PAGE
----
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Friday, 13 December, 2002, 08:07 GMT
Analysis: Turkey's EU dismay
Turkish parliament
Turkey must still meet the EU's criteria

The decision by the EU that Turkey must wait at least two more years before starting talks on joining the group is deeply disappointing for Turkey on a number of fronts.

The government had been pressing hard for an early date from the EU.

It is an interim decision. It's a flexible one

Turkish Government
It is very concerned that if negotiations begin after the entry of more countries to the EU in May 2004, then its chances of accession will be negatively affected.

But with a late 2004 date, Turkey will have to deal with the objections of yet more countries including Greek-controlled Cyprus.

Turkish officials put a brave face on the announcement.

"This can be considered as a good decision. It is not a distant and negative decision. It is an interim decision. It's a flexible one," said an aide to Recep Tayyip Erdogan, leader of Turkey's governing Justice and Development Party.

Silver lining

Turkey had been hoping for a firm date rather than a conditional one.

Recep Tayyip Erdogan
The decision is a setback for Erdogan

Instead, once more, it will have to prove that it meets the EU criteria on democracy, accountability and the rule of law.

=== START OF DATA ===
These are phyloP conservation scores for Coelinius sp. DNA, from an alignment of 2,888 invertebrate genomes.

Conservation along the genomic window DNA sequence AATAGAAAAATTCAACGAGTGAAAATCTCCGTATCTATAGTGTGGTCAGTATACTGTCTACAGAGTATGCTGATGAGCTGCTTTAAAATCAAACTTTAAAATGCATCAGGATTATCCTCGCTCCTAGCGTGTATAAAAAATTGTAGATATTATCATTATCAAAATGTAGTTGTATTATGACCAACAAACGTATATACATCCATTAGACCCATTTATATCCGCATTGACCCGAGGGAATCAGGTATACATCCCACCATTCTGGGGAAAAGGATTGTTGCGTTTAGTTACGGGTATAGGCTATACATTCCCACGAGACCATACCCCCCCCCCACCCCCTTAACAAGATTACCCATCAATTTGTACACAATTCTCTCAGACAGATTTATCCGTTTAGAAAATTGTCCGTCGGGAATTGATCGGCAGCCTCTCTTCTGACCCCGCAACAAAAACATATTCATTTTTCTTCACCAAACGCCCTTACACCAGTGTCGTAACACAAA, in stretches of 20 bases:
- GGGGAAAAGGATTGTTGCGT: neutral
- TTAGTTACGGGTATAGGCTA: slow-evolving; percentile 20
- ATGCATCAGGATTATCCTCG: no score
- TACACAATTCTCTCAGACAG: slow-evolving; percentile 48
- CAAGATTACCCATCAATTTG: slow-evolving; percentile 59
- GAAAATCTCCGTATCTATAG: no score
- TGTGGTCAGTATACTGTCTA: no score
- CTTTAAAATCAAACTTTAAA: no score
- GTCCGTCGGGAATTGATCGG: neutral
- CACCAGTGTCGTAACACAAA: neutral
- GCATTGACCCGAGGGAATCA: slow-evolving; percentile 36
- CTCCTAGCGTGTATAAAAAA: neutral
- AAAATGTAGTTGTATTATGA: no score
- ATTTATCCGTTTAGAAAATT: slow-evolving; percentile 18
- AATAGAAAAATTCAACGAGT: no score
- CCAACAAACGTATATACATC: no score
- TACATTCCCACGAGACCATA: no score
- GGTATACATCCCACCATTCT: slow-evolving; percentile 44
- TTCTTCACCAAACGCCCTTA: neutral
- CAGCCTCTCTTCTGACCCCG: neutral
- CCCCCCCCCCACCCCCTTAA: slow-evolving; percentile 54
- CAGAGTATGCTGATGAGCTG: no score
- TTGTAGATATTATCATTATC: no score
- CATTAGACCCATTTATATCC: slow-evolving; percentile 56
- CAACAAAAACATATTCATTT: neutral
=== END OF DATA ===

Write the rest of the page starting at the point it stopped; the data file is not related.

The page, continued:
There is something of a silver lining.

There was praise from the Danish prime minister for the country's efforts at human rights reform and a date is not quite as far in the future as France and Germany had suggested they wanted.

But this is not a good day for Turkey and it is a blow for its new government which has invested much time and some prestige in securing an early and unconditional date for negotiations to begin.

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The BBC's Tim Franks
"As far as the Turks are concerned they'll be bitterly disappointed"

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13 Dec 02 | Europe
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